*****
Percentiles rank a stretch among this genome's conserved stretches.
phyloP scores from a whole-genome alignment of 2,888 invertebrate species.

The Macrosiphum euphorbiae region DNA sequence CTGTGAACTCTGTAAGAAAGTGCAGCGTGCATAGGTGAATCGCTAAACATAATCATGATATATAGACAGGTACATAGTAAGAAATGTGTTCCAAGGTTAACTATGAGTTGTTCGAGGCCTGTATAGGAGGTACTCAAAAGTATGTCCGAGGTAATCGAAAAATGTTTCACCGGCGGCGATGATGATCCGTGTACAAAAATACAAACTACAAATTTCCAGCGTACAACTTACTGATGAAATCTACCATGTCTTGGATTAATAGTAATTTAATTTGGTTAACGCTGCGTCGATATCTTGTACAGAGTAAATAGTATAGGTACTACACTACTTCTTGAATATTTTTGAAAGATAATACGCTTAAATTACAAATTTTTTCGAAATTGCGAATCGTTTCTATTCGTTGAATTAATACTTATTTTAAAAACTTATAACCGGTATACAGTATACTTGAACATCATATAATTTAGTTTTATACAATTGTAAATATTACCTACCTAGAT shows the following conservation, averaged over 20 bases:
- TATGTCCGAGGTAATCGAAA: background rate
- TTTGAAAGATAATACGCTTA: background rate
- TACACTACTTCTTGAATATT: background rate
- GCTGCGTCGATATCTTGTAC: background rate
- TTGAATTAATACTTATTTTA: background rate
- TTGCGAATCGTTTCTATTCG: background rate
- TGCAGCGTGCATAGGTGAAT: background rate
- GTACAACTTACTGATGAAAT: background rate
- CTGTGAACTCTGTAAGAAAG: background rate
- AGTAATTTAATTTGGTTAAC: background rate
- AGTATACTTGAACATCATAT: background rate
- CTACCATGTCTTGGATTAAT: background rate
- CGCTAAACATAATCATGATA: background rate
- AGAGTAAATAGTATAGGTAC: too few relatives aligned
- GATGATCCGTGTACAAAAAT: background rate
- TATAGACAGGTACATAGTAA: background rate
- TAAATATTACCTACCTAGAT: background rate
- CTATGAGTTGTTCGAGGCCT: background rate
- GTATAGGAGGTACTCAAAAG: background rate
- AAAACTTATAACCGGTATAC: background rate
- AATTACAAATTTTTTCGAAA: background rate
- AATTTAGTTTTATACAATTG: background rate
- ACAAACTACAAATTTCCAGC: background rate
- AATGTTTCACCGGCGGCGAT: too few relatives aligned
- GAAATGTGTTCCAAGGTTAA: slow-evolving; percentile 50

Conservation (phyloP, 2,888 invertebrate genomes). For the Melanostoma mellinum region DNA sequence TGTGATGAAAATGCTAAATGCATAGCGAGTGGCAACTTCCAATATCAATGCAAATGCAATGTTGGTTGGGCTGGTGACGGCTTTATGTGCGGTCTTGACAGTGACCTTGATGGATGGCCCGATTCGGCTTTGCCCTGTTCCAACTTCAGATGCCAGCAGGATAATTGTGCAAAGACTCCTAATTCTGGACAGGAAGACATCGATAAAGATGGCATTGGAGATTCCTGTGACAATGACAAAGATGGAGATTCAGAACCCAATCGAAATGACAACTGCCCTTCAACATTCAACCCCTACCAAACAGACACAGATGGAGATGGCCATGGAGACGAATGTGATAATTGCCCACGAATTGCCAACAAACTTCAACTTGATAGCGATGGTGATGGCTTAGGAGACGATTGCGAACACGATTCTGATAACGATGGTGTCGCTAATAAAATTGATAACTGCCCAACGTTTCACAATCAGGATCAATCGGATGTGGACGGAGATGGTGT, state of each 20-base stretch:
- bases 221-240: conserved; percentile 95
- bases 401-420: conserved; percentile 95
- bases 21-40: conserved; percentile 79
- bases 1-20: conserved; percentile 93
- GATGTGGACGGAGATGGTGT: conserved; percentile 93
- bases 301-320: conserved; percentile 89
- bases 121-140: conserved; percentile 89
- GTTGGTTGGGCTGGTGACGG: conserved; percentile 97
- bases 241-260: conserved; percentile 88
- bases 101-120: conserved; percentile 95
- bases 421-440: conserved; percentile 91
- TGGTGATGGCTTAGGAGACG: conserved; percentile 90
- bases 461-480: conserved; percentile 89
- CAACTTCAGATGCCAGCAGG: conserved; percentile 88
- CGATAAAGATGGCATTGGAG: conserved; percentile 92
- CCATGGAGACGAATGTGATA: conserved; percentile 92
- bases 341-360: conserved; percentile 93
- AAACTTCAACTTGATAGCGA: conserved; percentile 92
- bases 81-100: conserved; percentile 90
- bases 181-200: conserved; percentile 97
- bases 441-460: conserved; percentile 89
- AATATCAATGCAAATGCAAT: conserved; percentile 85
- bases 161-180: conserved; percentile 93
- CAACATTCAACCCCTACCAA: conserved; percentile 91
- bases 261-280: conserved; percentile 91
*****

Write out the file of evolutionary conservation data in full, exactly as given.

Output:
Percentiles rank a stretch among this genome's conserved stretches.
phyloP scores from a whole-genome alignment of 2,888 invertebrate species.

The Macrosiphum euphorbiae region DNA sequence CTGTGAACTCTGTAAGAAAGTGCAGCGTGCATAGGTGAATCGCTAAACATAATCATGATATATAGACAGGTACATAGTAAGAAATGTGTTCCAAGGTTAACTATGAGTTGTTCGAGGCCTGTATAGGAGGTACTCAAAAGTATGTCCGAGGTAATCGAAAAATGTTTCACCGGCGGCGATGATGATCCGTGTACAAAAATACAAACTACAAATTTCCAGCGTACAACTTACTGATGAAATCTACCATGTCTTGGATTAATAGTAATTTAATTTGGTTAACGCTGCGTCGATATCTTGTACAGAGTAAATAGTATAGGTACTACACTACTTCTTGAATATTTTTGAAAGATAATACGCTTAAATTACAAATTTTTTCGAAATTGCGAATCGTTTCTATTCGTTGAATTAATACTTATTTTAAAAACTTATAACCGGTATACAGTATACTTGAACATCATATAATTTAGTTTTATACAATTGTAAATATTACCTACCTAGAT shows the following conservation, averaged over 20 bases:
- TATGTCCGAGGTAATCGAAA: background rate
- TTTGAAAGATAATACGCTTA: background rate
- TACACTACTTCTTGAATATT: background rate
- GCTGCGTCGATATCTTGTAC: background rate
- TTGAATTAATACTTATTTTA: background rate
- TTGCGAATCGTTTCTATTCG: background rate
- TGCAGCGTGCATAGGTGAAT: background rate
- GTACAACTTACTGATGAAAT: background rate
- CTGTGAACTCTGTAAGAAAG: background rate
- AGTAATTTAATTTGGTTAAC: background rate
- AGTATACTTGAACATCATAT: background rate
- CTACCATGTCTTGGATTAAT: background rate
- CGCTAAACATAATCATGATA: background rate
- AGAGTAAATAGTATAGGTAC: too few relatives aligned
- GATGATCCGTGTACAAAAAT: background rate
- TATAGACAGGTACATAGTAA: background rate
- TAAATATTACCTACCTAGAT: background rate
- CTATGAGTTGTTCGAGGCCT: background rate
- GTATAGGAGGTACTCAAAAG: background rate
- AAAACTTATAACCGGTATAC: background rate
- AATTACAAATTTTTTCGAAA: background rate
- AATTTAGTTTTATACAATTG: background rate
- ACAAACTACAAATTTCCAGC: background rate
- AATGTTTCACCGGCGGCGAT: too few relatives aligned
- GAAATGTGTTCCAAGGTTAA: slow-evolving; percentile 50

Conservation (phyloP, 2,888 invertebrate genomes). For the Melanostoma mellinum region DNA sequence TGTGATGAAAATGCTAAATGCATAGCGAGTGGCAACTTCCAATATCAATGCAAATGCAATGTTGGTTGGGCTGGTGACGGCTTTATGTGCGGTCTTGACAGTGACCTTGATGGATGGCCCGATTCGGCTTTGCCCTGTTCCAACTTCAGATGCCAGCAGGATAATTGTGCAAAGACTCCTAATTCTGGACAGGAAGACATCGATAAAGATGGCATTGGAGATTCCTGTGACAATGACAAAGATGGAGATTCAGAACCCAATCGAAATGACAACTGCCCTTCAACATTCAACCCCTACCAAACAGACACAGATGGAGATGGCCATGGAGACGAATGTGATAATTGCCCACGAATTGCCAACAAACTTCAACTTGATAGCGATGGTGATGGCTTAGGAGACGATTGCGAACACGATTCTGATAACGATGGTGTCGCTAATAAAATTGATAACTGCCCAACGTTTCACAATCAGGATCAATCGGATGTGGACGGAGATGGTGT, state of each 20-base stretch:
- bases 221-240: conserved; percentile 95
- bases 401-420: conserved; percentile 95
- bases 21-40: conserved; percentile 79
- bases 1-20: conserved; percentile 93
- GATGTGGACGGAGATGGTGT: conserved; percentile 93
- bases 301-320: conserved; percentile 89
- bases 121-140: conserved; percentile 89
- GTTGGTTGGGCTGGTGACGG: conserved; percentile 97
- bases 241-260: conserved; percentile 88
- bases 101-120: conserved; percentile 95
- bases 421-440: conserved; percentile 91
- TGGTGATGGCTTAGGAGACG: conserved; percentile 90
- bases 461-480: conserved; percentile 89
- CAACTTCAGATGCCAGCAGG: conserved; percentile 88
- CGATAAAGATGGCATTGGAG: conserved; percentile 92
- CCATGGAGACGAATGTGATA: conserved; percentile 92
- bases 341-360: conserved; percentile 93
- AAACTTCAACTTGATAGCGA: conserved; percentile 92
- bases 81-100: conserved; percentile 90
- bases 181-200: conserved; percentile 97
- bases 441-460: conserved; percentile 89
- AATATCAATGCAAATGCAAT: conserved; percentile 85
- bases 161-180: conserved; percentile 93
- CAACATTCAACCCCTACCAA: conserved; percentile 91
- bases 261-280: conserved; percentile 91